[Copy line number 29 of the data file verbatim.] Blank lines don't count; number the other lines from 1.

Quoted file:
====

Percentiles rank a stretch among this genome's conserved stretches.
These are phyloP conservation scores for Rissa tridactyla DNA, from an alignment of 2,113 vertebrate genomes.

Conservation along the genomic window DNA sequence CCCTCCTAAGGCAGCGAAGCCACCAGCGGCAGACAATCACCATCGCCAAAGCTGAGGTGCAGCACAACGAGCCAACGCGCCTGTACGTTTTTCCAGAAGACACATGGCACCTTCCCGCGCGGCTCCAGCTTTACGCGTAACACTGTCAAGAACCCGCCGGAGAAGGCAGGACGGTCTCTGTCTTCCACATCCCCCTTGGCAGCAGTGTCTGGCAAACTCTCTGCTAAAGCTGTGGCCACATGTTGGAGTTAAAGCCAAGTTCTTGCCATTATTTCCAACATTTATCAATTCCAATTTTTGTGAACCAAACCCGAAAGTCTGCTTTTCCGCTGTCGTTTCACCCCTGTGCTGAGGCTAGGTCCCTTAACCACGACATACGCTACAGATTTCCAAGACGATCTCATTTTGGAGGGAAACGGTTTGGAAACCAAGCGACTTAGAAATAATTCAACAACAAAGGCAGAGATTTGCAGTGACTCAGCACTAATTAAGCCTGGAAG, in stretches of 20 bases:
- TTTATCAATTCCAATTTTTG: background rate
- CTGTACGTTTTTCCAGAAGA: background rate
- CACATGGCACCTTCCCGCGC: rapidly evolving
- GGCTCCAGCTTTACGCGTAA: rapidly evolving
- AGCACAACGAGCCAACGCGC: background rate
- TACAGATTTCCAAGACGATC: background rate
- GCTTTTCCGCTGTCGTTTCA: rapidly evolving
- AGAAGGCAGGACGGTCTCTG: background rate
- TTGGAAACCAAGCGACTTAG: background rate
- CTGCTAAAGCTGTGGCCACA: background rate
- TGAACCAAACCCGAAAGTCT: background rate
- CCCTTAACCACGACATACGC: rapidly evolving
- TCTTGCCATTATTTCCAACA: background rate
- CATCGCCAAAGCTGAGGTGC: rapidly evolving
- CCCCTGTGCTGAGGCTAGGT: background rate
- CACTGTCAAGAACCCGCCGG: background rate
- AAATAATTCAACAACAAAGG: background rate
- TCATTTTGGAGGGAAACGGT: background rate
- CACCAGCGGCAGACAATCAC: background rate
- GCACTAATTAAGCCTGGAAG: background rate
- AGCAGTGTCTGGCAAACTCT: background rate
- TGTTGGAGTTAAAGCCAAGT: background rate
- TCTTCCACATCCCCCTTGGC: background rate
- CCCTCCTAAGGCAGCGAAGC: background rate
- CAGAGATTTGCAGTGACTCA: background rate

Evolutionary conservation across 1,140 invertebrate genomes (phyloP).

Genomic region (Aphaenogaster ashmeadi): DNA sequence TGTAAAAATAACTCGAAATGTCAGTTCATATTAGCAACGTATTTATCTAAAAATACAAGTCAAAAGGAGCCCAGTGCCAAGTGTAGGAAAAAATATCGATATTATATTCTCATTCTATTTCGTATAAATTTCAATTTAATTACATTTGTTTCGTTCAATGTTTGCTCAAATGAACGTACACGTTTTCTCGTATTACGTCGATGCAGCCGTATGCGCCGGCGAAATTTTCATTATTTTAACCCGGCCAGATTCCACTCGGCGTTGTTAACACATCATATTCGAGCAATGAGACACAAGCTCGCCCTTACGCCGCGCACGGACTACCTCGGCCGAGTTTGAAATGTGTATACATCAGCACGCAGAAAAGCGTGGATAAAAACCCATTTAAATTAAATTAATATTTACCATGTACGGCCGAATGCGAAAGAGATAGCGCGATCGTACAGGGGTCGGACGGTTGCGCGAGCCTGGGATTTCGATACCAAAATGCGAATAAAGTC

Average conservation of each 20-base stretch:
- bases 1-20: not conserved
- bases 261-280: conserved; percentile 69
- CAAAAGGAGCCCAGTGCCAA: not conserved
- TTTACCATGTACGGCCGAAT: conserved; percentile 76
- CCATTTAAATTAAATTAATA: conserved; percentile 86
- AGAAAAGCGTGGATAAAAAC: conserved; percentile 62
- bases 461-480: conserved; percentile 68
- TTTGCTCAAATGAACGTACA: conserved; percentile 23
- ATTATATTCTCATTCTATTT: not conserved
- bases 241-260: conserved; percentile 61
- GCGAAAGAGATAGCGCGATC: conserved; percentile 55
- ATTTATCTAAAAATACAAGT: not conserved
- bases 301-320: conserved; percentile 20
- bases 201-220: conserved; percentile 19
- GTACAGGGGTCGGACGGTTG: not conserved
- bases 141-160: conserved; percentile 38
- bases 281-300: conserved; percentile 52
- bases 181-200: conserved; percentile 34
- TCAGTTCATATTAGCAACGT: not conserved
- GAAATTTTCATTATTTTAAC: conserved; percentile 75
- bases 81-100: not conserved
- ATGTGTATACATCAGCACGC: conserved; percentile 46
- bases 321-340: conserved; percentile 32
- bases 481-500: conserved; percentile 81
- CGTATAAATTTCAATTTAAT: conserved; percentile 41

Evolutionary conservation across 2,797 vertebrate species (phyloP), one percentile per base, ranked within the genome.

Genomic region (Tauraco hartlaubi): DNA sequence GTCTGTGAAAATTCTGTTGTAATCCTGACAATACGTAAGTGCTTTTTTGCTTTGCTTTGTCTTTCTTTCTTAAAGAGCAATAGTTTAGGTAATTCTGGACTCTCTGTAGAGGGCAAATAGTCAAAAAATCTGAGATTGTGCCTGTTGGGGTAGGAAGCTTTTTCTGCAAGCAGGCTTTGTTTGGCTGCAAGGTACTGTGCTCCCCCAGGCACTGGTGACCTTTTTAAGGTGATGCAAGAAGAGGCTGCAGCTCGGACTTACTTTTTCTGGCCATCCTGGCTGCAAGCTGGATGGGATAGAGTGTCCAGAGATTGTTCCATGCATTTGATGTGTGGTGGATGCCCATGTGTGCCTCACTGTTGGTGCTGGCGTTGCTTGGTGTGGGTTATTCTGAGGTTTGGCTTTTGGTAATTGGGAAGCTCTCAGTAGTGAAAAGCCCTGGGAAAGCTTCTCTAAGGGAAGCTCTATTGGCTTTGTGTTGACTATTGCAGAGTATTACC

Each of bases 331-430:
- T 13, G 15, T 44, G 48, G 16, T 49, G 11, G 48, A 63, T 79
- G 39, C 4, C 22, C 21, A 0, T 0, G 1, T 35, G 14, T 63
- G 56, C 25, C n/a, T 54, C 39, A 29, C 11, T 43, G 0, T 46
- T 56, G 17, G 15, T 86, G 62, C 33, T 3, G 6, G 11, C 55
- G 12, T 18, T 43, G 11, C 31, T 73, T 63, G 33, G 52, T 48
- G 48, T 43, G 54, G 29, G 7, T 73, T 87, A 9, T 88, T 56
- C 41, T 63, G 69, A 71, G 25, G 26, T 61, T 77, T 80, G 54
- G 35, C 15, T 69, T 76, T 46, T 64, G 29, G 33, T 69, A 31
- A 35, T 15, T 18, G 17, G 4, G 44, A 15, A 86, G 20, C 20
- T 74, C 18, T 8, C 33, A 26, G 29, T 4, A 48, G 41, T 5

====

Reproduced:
Evolutionary conservation across 1,140 invertebrate genomes (phyloP).